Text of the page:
Do you avoid using Latin names for plants? Do they seem too complicated or even unnecessary?
After all, we can all have beautiful gardens without knowing the Latin names of our plants. So I try to pretend I don’t know the proper plant names. And I also try to pretend that this is OK.
If children can manage Latin plant names, I thought it was time we amateur gardeners got a grip of them. So I went to the Oxford Botanic Gardens to ask Dr Chris Thorogood to explain them.
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What are Latin names for plants?
Firstly, they aren’t necessarily Latin names, says Chris. ‘Some of them are Greek. Strictly speaking they’re called the ‘scientific names’ of plants.’
In this post, I’m (mostly) sticking to the phrase ‘Latin plant names’ because it seems to be the phrase that most of us use.
Chris says he included the scientific plant names as well as the common ones in his book because it would help children become familiar with the fact that such names exist.
‘Up to 1 in 5 plants worldwide is at risk of extinction, so it’s essential to enthuse the next generation of botanists. When people think of conservation, they commonly think of pandas and tigers – I want to show children that plants are just as extraordinary.’ Understanding the names of plants is part of that.
Why do we need Latin plant names
Before Karl Linnaeus devised the current plant naming system, plants were given lots of different names across different languages and culture.
‘We use plants for medicines, food and horticulture, so it’s important that we know what plant we’re talking about in order to use it and grow it consistently,’ says Chris. ‘It helps to make sense of the seemingly chaotic diversity of living things.’
For example, ‘Michaelmas daisy’ is the common name for a number of different and entirely unrelated flowering plants. We used to call them ‘asters’, but botanists discovered that although they looked alike, many weren’t related genetically at all.
This doesn’t matter if all you want is a beautiful plant in your garden, but it would be critical if you discovered a medicinal or food use for Michaelmas daisies.
For example, begonias…
I became interested in Latin plant names when I interviewed plant-lovers in their own gardens. Philip Oostenbrink, Head gardener of Canterbury Cathedral and Dan Cooper, blogger at The Frustrated Gardener. When I asked what a plant was, I often got the answer ‘Begonia luxurians‘ or ‘Begonia Martin Johnson…..’
None of these begonias looked like the begonias I’ve seen for sale in garden centres or used in pot displays. How big is the begonia family, I wondered? It reminds me of a friend of mine who has 45 first cousins. When there’s a wedding her side of the church is entirely taken up by relations.
So I bought six begonias at the Great Dixter Plant Fair. They all look very different from each other, and some are very different from pot begonias. But they are all related. And they have lots more cousins….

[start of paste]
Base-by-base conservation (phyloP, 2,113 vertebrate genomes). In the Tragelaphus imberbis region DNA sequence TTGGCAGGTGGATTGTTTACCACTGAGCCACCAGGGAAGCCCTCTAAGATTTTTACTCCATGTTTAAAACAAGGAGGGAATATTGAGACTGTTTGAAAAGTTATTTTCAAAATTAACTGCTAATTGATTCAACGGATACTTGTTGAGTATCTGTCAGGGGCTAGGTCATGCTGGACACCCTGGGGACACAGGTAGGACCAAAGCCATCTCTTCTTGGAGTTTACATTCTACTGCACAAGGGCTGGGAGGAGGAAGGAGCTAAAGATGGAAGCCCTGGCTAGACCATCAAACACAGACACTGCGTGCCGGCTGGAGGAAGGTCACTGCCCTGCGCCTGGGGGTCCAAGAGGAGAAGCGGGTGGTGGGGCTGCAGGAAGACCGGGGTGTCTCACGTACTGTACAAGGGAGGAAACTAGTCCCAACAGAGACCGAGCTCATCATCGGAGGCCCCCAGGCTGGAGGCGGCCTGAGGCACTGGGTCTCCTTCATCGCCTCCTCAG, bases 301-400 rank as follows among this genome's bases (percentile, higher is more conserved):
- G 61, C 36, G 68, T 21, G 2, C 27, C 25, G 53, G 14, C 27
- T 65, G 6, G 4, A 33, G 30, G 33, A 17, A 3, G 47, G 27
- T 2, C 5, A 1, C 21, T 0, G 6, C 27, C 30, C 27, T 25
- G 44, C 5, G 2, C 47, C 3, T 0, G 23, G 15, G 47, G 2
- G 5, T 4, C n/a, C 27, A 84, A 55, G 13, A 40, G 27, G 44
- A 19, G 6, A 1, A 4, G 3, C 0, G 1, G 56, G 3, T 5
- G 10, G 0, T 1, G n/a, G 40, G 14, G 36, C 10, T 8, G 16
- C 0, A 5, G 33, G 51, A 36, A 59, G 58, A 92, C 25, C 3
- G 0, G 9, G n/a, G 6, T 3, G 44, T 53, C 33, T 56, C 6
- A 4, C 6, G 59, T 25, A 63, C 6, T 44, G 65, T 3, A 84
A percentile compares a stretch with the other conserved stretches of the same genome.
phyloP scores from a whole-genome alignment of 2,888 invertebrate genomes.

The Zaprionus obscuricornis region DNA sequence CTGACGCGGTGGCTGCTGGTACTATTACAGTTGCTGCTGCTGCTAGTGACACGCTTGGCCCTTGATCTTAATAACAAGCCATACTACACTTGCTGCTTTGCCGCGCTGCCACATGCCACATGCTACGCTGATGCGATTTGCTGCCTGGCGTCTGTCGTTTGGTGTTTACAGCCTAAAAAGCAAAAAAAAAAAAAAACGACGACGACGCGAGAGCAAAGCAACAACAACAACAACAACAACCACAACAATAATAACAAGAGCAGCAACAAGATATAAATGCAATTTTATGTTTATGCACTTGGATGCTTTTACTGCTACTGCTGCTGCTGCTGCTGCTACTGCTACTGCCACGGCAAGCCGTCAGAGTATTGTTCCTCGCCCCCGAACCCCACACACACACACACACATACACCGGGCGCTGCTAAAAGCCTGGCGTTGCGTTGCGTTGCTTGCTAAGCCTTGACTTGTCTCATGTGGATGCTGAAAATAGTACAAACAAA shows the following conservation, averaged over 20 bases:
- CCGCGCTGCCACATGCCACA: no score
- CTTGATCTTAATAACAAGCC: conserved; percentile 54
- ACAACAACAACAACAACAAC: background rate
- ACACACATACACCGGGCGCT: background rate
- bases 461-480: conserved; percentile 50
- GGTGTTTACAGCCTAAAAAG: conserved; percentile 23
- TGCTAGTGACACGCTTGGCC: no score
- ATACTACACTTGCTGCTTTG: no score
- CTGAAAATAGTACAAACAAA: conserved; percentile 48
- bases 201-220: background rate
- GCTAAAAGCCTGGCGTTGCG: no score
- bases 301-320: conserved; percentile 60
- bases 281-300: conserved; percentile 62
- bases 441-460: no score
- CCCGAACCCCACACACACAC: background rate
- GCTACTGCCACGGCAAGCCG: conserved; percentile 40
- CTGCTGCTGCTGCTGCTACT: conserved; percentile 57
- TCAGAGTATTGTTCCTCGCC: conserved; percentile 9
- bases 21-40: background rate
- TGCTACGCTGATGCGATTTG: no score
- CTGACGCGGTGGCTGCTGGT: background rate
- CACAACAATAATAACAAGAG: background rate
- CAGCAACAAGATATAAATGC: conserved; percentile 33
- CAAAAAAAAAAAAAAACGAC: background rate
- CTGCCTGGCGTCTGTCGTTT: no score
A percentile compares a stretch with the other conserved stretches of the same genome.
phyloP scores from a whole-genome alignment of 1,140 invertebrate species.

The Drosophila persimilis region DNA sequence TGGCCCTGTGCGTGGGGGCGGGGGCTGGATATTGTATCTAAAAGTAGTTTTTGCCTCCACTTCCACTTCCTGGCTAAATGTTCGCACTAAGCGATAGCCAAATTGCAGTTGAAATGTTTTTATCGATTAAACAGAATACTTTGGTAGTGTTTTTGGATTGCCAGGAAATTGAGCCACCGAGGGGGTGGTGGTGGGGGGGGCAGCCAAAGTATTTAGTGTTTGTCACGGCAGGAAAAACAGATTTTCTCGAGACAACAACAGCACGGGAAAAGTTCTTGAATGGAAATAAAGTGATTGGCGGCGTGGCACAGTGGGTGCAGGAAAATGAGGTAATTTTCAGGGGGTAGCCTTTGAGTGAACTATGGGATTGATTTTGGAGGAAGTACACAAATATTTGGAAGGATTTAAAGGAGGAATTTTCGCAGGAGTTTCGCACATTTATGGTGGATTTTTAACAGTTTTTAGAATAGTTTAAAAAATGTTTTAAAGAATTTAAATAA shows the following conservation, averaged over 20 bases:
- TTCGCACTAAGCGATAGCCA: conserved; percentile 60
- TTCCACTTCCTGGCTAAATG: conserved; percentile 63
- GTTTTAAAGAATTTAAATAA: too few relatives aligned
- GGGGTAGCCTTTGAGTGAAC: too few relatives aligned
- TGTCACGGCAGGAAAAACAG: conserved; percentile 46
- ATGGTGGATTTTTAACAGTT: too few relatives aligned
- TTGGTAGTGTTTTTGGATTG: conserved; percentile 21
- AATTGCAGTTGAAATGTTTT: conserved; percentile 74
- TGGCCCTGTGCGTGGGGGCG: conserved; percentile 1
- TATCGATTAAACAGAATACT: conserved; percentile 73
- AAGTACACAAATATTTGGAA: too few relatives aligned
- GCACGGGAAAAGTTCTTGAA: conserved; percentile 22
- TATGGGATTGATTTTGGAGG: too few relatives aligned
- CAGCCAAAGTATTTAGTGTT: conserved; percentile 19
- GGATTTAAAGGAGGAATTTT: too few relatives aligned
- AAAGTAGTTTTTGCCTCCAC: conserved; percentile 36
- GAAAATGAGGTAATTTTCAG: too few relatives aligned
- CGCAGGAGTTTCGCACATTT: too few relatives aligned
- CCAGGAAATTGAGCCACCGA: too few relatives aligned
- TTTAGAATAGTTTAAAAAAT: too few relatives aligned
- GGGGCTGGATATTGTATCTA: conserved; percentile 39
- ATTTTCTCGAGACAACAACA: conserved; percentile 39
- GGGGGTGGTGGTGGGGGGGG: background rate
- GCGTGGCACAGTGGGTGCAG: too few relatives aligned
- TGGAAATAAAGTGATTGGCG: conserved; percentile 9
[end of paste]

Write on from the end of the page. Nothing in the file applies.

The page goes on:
How Latin plant names work
Back to the Oxford Botanic Gardens… Chris explains that Karl Linnaeus devised a system known as ‘binomial nomenclature’. That translates as ‘two names’.
‘The first name is the generic name of the plant. For example, a banana palm is Musa. And the second name is the specific branch of it,’ says Chris. ‘So I’m standing next to a Musa ornata or Ornamental Banana Palm. These are written in italic.’
Then there are further varieties, often cross-bred deliberately to create better yields of vegetable or more beautiful garden plants. These names come after the generic and specific names, and are called ‘cultivar’ or variety. For example, I have an Aster mellus ‘King George’.
So it’s like our system of identifying people by using first names and family names, only in reverse. I suggested to Chris that if he were a plant, he might be called ‘Thorogood Chris Dr.’ Or written: ‘Thorogood Chris ‘Dr”.
How to write Latin plant names
The first two names are written in italics, with a capital letter for the generic name. Any cultivars or variety after that is in standard text with capital letters if necessary (ie ‘Martin Johnson’).
A fun present for a future generation of botanists?
Although Perfectly Peculiar Plants (Quarto £12.99) is aimed at 8-12 year olds, I felt I learned alot from it. It would be a great present for anyone wanting to interest their children in botany, conservation or gardening. And if you enjoy reading aloud to children, I think it would work for children younger than eight, too.
There’s a fuller interview with Dr Chris Thorogood on this video:
The Oxford Botanic Gardens and Arboretum are the oldest botanic gardens in Britain. They’re open every day, with a series of lectures, workshops and tours, and over 6,000 plants.
The Oxford Botanic Gardens are a green heart right in the middle of Oxford – check for different opening hours in winter and summer.
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